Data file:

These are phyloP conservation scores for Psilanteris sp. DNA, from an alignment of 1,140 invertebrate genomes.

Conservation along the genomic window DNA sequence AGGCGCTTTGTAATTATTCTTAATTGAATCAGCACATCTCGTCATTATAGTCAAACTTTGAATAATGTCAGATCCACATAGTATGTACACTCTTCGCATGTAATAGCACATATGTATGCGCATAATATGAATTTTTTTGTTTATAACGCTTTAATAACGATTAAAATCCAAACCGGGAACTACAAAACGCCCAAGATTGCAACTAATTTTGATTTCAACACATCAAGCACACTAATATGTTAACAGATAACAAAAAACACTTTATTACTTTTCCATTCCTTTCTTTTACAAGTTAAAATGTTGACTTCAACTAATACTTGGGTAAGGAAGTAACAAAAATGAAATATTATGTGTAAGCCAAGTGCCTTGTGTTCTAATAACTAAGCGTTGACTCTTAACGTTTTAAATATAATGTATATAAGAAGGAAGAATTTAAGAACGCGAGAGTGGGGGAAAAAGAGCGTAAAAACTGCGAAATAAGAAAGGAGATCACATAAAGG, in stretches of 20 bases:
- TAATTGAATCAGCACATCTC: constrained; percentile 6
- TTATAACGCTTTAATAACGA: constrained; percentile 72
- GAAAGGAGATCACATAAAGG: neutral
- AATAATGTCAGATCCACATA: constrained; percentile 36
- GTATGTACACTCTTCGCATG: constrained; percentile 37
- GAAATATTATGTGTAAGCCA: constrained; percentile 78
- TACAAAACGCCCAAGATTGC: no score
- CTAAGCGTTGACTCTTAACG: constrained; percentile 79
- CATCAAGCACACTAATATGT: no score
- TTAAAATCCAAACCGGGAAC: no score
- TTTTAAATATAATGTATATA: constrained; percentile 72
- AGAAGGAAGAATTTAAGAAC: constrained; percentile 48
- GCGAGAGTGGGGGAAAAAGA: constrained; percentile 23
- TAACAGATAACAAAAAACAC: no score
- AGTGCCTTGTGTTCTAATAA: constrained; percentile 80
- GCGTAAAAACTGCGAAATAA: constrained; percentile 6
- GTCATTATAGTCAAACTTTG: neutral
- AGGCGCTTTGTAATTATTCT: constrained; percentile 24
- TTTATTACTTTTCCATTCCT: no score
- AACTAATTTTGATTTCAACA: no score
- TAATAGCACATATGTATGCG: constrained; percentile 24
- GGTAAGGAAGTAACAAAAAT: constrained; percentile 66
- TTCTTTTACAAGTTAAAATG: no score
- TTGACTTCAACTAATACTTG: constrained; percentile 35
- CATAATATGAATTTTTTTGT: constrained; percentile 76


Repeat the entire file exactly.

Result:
These are phyloP conservation scores for Psilanteris sp. DNA, from an alignment of 1,140 invertebrate genomes.

Conservation along the genomic window DNA sequence AGGCGCTTTGTAATTATTCTTAATTGAATCAGCACATCTCGTCATTATAGTCAAACTTTGAATAATGTCAGATCCACATAGTATGTACACTCTTCGCATGTAATAGCACATATGTATGCGCATAATATGAATTTTTTTGTTTATAACGCTTTAATAACGATTAAAATCCAAACCGGGAACTACAAAACGCCCAAGATTGCAACTAATTTTGATTTCAACACATCAAGCACACTAATATGTTAACAGATAACAAAAAACACTTTATTACTTTTCCATTCCTTTCTTTTACAAGTTAAAATGTTGACTTCAACTAATACTTGGGTAAGGAAGTAACAAAAATGAAATATTATGTGTAAGCCAAGTGCCTTGTGTTCTAATAACTAAGCGTTGACTCTTAACGTTTTAAATATAATGTATATAAGAAGGAAGAATTTAAGAACGCGAGAGTGGGGGAAAAAGAGCGTAAAAACTGCGAAATAAGAAAGGAGATCACATAAAGG, in stretches of 20 bases:
- TAATTGAATCAGCACATCTC: constrained; percentile 6
- TTATAACGCTTTAATAACGA: constrained; percentile 72
- GAAAGGAGATCACATAAAGG: neutral
- AATAATGTCAGATCCACATA: constrained; percentile 36
- GTATGTACACTCTTCGCATG: constrained; percentile 37
- GAAATATTATGTGTAAGCCA: constrained; percentile 78
- TACAAAACGCCCAAGATTGC: no score
- CTAAGCGTTGACTCTTAACG: constrained; percentile 79
- CATCAAGCACACTAATATGT: no score
- TTAAAATCCAAACCGGGAAC: no score
- TTTTAAATATAATGTATATA: constrained; percentile 72
- AGAAGGAAGAATTTAAGAAC: constrained; percentile 48
- GCGAGAGTGGGGGAAAAAGA: constrained; percentile 23
- TAACAGATAACAAAAAACAC: no score
- AGTGCCTTGTGTTCTAATAA: constrained; percentile 80
- GCGTAAAAACTGCGAAATAA: constrained; percentile 6
- GTCATTATAGTCAAACTTTG: neutral
- AGGCGCTTTGTAATTATTCT: constrained; percentile 24
- TTTATTACTTTTCCATTCCT: no score
- AACTAATTTTGATTTCAACA: no score
- TAATAGCACATATGTATGCG: constrained; percentile 24
- GGTAAGGAAGTAACAAAAAT: constrained; percentile 66
- TTCTTTTACAAGTTAAAATG: no score
- TTGACTTCAACTAATACTTG: constrained; percentile 35
- CATAATATGAATTTTTTTGT: constrained; percentile 76